Wednesday, July 22, 2015

Vintastic Voyage: Valle de Guadalupe

Vines in the Valle de Guadalupe

About a month ago, my husband and I were going on a staycation to San Diego for the night. It was Thursday and we were getting on the road the next morning. That day at work I read this article in the LA Times. It suggested a few different road trips from LA and one suggestion was the Valle de Guadalupe in Baja Mexico. Before I knew it, we had booked an AirBnB condo in Ensenada (for $55!), purchased Mexican car insurance, and were off on an adventure! Those who know me know that I don’t do things on a whim. Luckily I have a husband who does, and he frequently takes me along for the ride!

We spent a wonderful night at the Sofia Hotel just outside of the Gaslamp in San Diego on Friday night. It reminded me of a Kimpton Hotel with fun and kitschy details and a yoga class in the morning. We also had an INCREDIBLE dinner at Bottega Americano. It is a beautiful Italian restaurant and market in the Gaslamp; very similar to the Eataly concept. We shared a cheese plate, a whole grilled branzino, and a lovely pasta dish. It was simply delightful.

We woke up early on Saturday morning and headed for the border. Getting into Mexico was a piece of cake. We paid a toll and we were off! The first pleasant surprise was how absolutely stunning the Pacific coastline is as you head down Baja. I mean, gorgeous bright blue waters...I felt like we were in Cabo.

Pacific Coast heading South in Baja

First stop, Puerto Nuevo for a lobster lunch! This town is known for lobster. There are casual restaurants lining the waterfront, with lots of shopping as well. For US$20 they do a whole grilled Pacific lobster with drawn butter, rice, beans, and tortillas. Just glorious.

As always in Mexico, the shopping is wonderful. I bought some beautiful handpainted serving pieces for the kitchen and Aaron bought some delicious homemade almond tequila. To get to the Valle de Guadalupe wine country, from the border you head South about 30 minutes, then you veer inland another 15 minutes, and voila, wine!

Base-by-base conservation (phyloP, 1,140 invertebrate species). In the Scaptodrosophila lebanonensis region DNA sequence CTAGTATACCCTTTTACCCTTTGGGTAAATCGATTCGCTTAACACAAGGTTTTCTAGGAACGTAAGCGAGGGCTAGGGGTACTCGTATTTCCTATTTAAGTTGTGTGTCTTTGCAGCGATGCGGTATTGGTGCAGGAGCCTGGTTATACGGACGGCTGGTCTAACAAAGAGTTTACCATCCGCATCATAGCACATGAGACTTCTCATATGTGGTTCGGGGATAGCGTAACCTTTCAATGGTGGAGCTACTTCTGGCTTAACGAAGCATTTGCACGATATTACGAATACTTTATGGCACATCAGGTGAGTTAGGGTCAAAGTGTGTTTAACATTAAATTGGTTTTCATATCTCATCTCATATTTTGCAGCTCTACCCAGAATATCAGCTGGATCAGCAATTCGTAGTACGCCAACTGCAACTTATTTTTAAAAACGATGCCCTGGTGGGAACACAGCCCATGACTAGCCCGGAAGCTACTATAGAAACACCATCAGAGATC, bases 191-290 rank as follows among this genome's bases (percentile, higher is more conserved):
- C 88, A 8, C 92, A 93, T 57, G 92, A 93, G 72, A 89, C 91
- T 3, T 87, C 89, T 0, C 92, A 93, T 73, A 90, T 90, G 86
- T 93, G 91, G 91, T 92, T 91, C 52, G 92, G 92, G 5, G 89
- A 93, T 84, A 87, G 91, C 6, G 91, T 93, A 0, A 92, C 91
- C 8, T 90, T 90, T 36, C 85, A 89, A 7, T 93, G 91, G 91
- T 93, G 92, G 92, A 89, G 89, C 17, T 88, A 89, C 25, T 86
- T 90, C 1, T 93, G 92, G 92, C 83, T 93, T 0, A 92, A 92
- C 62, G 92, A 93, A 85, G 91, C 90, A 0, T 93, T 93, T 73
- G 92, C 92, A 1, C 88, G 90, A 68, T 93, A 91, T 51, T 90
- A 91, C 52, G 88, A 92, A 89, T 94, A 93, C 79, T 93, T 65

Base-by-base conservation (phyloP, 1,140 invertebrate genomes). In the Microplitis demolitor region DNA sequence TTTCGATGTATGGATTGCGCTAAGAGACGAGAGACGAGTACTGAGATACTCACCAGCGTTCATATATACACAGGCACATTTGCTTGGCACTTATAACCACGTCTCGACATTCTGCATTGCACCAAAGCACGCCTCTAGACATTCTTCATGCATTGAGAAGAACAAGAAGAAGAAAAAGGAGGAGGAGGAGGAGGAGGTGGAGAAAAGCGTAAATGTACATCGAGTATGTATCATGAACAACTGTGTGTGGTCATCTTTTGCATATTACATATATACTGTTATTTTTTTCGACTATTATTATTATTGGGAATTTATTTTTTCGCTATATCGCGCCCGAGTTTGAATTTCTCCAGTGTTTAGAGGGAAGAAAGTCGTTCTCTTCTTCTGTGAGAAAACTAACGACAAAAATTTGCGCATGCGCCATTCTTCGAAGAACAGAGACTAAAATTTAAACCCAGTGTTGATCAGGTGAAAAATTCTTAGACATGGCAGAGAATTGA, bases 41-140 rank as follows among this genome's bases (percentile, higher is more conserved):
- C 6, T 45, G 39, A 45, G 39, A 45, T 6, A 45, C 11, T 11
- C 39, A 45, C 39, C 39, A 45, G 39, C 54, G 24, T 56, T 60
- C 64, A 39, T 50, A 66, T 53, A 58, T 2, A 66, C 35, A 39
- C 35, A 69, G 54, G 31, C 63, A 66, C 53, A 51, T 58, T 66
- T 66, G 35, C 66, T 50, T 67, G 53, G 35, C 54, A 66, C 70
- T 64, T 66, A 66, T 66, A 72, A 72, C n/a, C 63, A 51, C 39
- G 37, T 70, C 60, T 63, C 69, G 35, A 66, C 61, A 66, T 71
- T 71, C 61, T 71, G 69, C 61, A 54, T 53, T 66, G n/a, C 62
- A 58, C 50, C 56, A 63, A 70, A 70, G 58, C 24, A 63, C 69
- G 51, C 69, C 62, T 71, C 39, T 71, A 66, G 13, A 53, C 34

Let’s get one thing straight, you’re not coming here for world class wines. The wine country is still new, but it does have potential. As a whole in the Valle de Guadalupe, they make good, honest wines that are easy to enjoy. A couple of the wineries have been there for about 15-20 years (including Santo Tomas Winery, one of the firsts), but most of them are just a few years old (less than 10 years actually). In 2004, Hugo D’Acosta (of Santo Tomas) opened a non-profit winemaking school and crush operation in Baja called La Escuelita. The goal was for the new vineyards to use La Escuelita for their vinification. This alleviated them from having to build winemaking facilities up front. They could focus on securing land, planting vines, and growing grapes. Then eventually they could build their own winemaking facilities and take the knowledge they learned at La Escuelita to make their own wine. The school was built in an eco-friendly way, and many sustainable tenets still apply. Everything there gets recycled, even the materials used to build the school.